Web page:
Maximize digital signage with content planning and management
The mission of integrators is to create solutions for their customers. As problem solvers, digital signage deployments hold enormous potential. They can meet many needs: a video wall that is the centerpiece of a reception area, an interactive map that guides visitors effortlessly through a space, room and schedule signs that facilitate operations, or informative signage that keeps everyone connected and informed. Be aware, however, that these happy results require thoughtful planning and an appropriate content management solution. Without it, digital signage can become a bottomless pit that needs to be constantly replenished with content.
Integrators must extend their responsibility for signaling systems beyond the hardware. Displays, media players and network infrastructure don’t matter if the content is too difficult to update and maintain. Ultimately, it’s in the integrator’s best interest to help their clients create a rock-solid content creation and management strategy during the discovery phase of the project. Not only will this help you better understand the hardware requirements, but it will also allow you to offer a real visual communication solution instead of a solidly built problem.
Gather your stakeholders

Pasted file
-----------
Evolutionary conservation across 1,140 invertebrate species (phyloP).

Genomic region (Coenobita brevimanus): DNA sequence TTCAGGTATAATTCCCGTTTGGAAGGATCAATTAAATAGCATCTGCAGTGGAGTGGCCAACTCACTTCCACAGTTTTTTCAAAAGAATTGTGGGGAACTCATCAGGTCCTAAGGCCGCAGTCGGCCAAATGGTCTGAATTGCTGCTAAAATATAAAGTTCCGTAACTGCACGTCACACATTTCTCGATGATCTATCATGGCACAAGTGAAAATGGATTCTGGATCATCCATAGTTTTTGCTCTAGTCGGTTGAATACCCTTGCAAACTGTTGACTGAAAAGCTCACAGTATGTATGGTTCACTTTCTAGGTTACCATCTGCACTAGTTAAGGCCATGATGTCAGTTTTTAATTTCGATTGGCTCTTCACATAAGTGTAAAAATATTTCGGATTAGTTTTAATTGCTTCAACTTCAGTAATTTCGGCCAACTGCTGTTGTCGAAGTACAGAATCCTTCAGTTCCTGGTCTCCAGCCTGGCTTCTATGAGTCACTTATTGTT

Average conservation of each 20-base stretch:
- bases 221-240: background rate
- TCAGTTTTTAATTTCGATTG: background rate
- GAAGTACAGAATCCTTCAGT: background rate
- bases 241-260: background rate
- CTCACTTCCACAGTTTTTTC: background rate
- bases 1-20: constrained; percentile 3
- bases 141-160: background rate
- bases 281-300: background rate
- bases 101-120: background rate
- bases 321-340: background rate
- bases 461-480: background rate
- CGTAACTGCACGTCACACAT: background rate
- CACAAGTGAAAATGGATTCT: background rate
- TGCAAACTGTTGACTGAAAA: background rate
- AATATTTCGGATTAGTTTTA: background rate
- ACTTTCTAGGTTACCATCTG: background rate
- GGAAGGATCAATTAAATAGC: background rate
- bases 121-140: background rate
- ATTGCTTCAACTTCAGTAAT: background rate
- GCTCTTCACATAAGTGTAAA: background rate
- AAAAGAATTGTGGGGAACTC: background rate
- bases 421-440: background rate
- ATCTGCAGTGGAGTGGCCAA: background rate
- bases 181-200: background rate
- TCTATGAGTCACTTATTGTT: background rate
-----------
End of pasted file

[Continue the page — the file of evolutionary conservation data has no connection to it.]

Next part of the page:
It is not enough to understand the hardware, the technical requirements or even the purpose of a digital signage system. You also need to know who in the client organization cares about this goal. If signage does its job well, whose life will improve? If the system is poorly implemented or the content is not up to date, what job becomes more difficult? You want these people to participate in discovery meetings. They know the real system requirements best and have the greatest incentive to ensure the content pipeline is filled and maintained.
Visual communication systems are powerful because they can effectively serve many different purposes at once. It can mean lots of conversations when you focus on the main goals and key stakeholders.
When building a referral system, for example, talk to front desk and guest relations staff. They know what difficulties visitors typically encounter in navigating space, as well as what events, exceptions, and complexities make a physical map inadequate for orienting people.
If the deployment will be used for space management and operations, room booking support, lodging, and hot-desking, you’ll want to talk to facilities management. Signage deployments are increasingly used to support health, security and access control policies by scanning badges or vaccination records at points of entry, as well as informing employees and visitors policies in effect. In this case, HR and security will need to be involved in the discovery of needs.